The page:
The risk of colorectal cancer (CRC) among patients with inflammatory bowel disease (IBD) does not extend to close family members, new research suggests.
In a large Swedish study, a history of IBD among first-degree relatives was not associated with an increased risk of CRC, even when considering various characteristics of IBD and CRC history.
The findings suggest that extra screening for CRC may not be needed for children, siblings, or parents of those with IBD, say the study authors, led by Kai Wang, MD, PhD, with Harvard T. H. Chan School of Public Health, Boston. The findings strengthen the theory that it’s inflammation or atypia of the colon of people with IBD that confers the increased CRC risk.
“There is nothing in this study that changes our existing practice,” said Ashwin Ananthakrishnan, MD, MPH, with Massachusetts General Hospital and Harvard Medical School in Boston, who was not involved in the research. “It is already the thought that inflammation in IBD increases risk of cancer,” which would not increase CRC risk among family members.
The study appeared in the International Journal of Cancer.
Patients with IBD are known to be at increased risk for CRC. However, the association between family history of IBD and CRC risk remains less clear. Current CRC screening recommendations are the same for patients who have family members with IBD and for those who do not.
The Swedish nationwide case-control study included 69,659 individuals with CRC, of whom 1599 (2.3%) had IBD, and 343,032 matched control persons who did not CRC, of whom 1477 (0.4%) had IBD.
Overall, 2.2% of CRC case patients and control patients had at least one first-degree relative who had a history of IBD.
After adjusting for family history of CRC, the authors did not find an increase in risk for CRC among first-degree relatives of people with IBD (odds ratio, 0.96; 95% CI, 0.91 – 1.02).
The null association was consistently observed regardless of IBD subtype (Crohn’s disease or ulcerative colitis), the number of first-degree relatives with IBD, age at first IBD diagnosis, maximum location or extent of IBD, or type of relative (parent, sibling, or offspring). The null association remained for early-onset CRC diagnosed before age 50.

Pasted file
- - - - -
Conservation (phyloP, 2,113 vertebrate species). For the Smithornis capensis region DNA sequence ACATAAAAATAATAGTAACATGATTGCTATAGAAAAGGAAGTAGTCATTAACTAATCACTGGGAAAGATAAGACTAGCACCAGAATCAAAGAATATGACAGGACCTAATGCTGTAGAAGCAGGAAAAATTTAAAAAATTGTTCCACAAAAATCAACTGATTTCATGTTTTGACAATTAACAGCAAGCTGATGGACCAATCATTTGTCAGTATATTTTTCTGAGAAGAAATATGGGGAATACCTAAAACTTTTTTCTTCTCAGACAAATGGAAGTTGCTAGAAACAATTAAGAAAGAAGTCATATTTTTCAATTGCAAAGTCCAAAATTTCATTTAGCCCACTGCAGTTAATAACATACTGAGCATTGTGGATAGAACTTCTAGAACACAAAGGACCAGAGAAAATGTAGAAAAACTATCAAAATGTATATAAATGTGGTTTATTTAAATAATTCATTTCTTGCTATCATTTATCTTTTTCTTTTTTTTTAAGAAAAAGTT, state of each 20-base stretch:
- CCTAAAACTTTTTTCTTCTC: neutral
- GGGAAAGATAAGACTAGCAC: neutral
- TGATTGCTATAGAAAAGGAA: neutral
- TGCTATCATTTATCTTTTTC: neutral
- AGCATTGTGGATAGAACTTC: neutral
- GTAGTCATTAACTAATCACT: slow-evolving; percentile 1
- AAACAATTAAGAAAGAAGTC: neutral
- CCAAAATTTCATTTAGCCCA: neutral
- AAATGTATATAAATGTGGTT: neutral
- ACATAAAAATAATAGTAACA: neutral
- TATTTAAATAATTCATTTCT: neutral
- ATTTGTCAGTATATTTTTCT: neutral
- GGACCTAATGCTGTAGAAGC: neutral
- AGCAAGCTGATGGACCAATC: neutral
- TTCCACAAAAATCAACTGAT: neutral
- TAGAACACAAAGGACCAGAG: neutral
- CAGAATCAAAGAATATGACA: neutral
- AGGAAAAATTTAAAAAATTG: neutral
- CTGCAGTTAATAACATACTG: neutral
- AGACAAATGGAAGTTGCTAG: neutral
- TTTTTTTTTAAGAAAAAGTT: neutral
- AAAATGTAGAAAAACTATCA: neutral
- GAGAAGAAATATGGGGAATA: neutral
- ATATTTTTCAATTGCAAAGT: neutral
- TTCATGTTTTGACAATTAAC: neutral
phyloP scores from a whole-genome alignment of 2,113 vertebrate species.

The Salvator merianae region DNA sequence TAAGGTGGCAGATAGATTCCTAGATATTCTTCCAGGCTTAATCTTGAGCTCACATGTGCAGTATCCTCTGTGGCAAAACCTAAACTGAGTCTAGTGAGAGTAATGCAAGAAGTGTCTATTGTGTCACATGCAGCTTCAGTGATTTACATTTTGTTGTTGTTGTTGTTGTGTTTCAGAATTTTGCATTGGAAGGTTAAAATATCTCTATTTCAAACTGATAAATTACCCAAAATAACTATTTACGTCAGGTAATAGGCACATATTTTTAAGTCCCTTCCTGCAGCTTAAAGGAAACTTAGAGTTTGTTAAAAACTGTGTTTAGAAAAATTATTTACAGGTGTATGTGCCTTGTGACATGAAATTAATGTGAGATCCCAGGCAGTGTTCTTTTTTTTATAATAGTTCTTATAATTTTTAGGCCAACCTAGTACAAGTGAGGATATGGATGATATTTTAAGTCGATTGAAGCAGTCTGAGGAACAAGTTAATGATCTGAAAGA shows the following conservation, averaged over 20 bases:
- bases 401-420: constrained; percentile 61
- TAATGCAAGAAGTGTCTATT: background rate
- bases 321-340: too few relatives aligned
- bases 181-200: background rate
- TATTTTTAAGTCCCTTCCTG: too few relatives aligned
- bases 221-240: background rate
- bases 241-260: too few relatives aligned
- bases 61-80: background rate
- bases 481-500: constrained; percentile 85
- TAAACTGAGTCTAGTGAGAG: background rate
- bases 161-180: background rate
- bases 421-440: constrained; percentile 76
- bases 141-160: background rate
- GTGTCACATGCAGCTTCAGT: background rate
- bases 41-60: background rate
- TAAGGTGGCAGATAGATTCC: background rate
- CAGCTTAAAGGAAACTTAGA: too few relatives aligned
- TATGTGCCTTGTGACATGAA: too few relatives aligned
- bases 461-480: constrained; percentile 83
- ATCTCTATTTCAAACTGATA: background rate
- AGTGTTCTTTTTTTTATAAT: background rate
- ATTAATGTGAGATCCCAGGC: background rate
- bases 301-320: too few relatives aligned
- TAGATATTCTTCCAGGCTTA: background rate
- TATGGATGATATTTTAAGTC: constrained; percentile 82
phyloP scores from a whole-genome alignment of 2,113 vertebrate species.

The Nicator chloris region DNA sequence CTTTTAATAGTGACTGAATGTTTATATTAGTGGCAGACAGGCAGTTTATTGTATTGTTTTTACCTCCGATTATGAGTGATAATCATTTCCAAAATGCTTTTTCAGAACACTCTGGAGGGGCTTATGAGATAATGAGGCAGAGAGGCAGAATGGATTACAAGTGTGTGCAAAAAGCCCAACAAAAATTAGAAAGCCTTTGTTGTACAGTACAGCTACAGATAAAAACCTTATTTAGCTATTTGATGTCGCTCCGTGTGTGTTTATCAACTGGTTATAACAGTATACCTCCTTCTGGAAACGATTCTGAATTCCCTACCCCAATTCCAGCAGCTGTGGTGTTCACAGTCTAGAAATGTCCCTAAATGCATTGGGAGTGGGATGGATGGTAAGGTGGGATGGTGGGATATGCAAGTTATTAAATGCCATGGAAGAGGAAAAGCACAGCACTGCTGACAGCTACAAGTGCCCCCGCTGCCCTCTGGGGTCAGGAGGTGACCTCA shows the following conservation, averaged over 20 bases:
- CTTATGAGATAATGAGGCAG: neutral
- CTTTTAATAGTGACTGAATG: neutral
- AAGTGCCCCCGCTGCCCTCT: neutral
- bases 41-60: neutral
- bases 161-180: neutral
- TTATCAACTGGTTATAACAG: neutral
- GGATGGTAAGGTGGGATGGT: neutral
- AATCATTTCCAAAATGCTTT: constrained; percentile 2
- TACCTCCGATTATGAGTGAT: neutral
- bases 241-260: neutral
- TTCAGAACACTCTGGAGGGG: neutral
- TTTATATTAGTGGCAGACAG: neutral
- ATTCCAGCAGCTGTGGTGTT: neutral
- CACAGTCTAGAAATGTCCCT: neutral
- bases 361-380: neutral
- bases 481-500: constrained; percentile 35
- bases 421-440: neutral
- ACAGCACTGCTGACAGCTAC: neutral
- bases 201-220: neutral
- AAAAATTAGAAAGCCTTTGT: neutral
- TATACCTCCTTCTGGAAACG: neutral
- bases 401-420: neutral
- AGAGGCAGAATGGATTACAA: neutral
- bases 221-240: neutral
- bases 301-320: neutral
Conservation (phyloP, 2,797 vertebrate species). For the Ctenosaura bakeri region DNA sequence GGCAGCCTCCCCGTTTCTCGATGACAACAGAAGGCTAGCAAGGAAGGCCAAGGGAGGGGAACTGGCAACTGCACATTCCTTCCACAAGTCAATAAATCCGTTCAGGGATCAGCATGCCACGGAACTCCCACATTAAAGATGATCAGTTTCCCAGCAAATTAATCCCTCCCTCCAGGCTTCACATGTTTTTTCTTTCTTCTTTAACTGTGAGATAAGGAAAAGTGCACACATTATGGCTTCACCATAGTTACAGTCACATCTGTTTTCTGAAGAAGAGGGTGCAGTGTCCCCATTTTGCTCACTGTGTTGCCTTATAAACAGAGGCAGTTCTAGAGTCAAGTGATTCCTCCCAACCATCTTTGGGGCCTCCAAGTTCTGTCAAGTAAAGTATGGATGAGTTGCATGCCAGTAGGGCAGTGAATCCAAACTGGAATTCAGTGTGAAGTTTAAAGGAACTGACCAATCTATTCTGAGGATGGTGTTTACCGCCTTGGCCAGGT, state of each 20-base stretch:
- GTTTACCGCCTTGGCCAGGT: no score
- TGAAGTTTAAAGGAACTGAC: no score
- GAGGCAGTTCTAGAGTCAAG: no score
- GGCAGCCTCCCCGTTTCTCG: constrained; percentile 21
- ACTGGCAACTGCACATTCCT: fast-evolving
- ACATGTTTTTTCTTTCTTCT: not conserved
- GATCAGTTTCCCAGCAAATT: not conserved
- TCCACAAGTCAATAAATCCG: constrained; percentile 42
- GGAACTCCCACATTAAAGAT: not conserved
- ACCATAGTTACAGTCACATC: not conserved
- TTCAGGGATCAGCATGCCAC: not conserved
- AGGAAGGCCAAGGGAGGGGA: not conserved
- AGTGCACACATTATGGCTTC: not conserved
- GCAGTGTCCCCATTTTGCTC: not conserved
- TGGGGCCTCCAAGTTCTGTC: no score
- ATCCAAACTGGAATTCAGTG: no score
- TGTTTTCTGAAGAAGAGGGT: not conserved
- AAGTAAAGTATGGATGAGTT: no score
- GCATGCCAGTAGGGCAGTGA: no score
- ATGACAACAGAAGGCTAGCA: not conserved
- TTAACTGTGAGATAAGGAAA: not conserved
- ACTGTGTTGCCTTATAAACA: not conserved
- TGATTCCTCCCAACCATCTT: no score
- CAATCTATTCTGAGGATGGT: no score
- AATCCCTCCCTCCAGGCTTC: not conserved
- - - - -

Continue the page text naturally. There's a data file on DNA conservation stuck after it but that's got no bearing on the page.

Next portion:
Overall, these findings suggest that IBD and CRC may not have substantial familial clustering or shared genetic susceptibility and provide “robust evidence that a family history of IBD did not increase the risk of CRC, supporting use of the same routine CRC screening strategy in offspring, siblings and parents of IBD patients as in the general population,” Wang and colleagues conclude.
This “well-done” study is one of the largest to date to evaluate first-degree relatives of IBD patients and their risk of CRC, said Shannon Chang, MD, with NYU Langone Health Inflammatory Bowel Disease Center, who wasn’t involved in the research.
The findings are reassuring, as the authors assessed several factors and found that family members of patients with IBD are not at higher risk for CRC compared with the general population, Chang added.
Support for the study was provided by the National Institutes of Health, the American Cancer Society, ALF funding, the Swedish Research Council, and the Swedish Cancer Foundation. Wang, Chang and Ananthakrishnan have disclosed no relevant financial relationships.
Int J Cancer. Published online February 9, 2023. Abstract
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